But even if every one of those 116 children were the subject of substantiated child abuse complaints, they would constitute less than one-tenth of one percent of substantiated child abuse complaints in the state. According to Child Protection Services, last year more than 128,000 child abuse or neglect complaints were filed last year in Michigan, more than 72,000 were investigated, and more than 18,000 substantiated.

Nationwide, similar results obtain. According to the federal Department of Health and Human Services, child protective services agencies removed 1.19 million children from their parents between 2000 and 2003. During that same period, some 10,580 children were found to be "affected" by meth manufacture, with 2,881 placed in foster care. As the National Coalition for Child Protection Reform notes, "In other words, of all the entries into foster care from 2000 to 2003, at least 99.1% of them had nothing to do with meth labs."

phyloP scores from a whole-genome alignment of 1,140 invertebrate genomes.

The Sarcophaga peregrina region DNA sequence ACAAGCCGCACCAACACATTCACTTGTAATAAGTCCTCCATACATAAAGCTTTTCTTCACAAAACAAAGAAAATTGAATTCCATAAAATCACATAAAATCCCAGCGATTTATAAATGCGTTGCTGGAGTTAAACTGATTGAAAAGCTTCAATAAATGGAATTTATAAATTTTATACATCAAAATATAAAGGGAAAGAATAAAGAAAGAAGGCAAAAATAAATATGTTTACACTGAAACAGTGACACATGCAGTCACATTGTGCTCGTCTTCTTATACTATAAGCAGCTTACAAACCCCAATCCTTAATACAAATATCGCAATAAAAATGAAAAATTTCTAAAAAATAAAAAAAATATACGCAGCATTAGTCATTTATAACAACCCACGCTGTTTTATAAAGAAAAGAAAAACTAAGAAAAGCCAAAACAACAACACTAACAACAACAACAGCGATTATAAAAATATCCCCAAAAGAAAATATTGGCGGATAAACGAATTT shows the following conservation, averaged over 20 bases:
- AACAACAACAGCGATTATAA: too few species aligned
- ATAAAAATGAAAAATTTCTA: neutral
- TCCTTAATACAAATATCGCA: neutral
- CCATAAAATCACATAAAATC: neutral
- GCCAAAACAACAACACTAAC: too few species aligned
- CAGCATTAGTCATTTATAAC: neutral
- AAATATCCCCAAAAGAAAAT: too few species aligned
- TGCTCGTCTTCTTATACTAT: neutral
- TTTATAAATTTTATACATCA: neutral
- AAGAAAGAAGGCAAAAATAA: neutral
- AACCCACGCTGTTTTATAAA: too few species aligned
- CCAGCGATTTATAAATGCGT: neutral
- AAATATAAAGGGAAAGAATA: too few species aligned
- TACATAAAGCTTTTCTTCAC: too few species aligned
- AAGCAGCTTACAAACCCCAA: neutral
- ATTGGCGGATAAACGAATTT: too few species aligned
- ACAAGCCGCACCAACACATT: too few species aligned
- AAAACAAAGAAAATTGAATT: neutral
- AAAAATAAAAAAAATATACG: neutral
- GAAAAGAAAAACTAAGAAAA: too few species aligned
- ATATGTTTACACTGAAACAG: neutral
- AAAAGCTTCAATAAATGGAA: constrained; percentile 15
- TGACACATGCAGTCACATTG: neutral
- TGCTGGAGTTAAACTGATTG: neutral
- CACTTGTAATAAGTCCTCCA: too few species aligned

"If the idea is to help children, these kinds of laws are extremely ineffective," said Richard Wexler, head of the coalition and a harsh critic of the nation's child protection services. "If the idea is to drive women underground and leave the children far worse off, it's extremely effective. These laws hurt the children they are allegedly intended to help. Listen, you can't be a meth addict and be a good parent, but further criminalizing them doesn't help anything. The key is to offer treatment. If you simply confiscate the kids, then they wind up in America's dreadful foster care system, bounced from home to home, unable to form lasting bonds with anyone," he told DRCNet.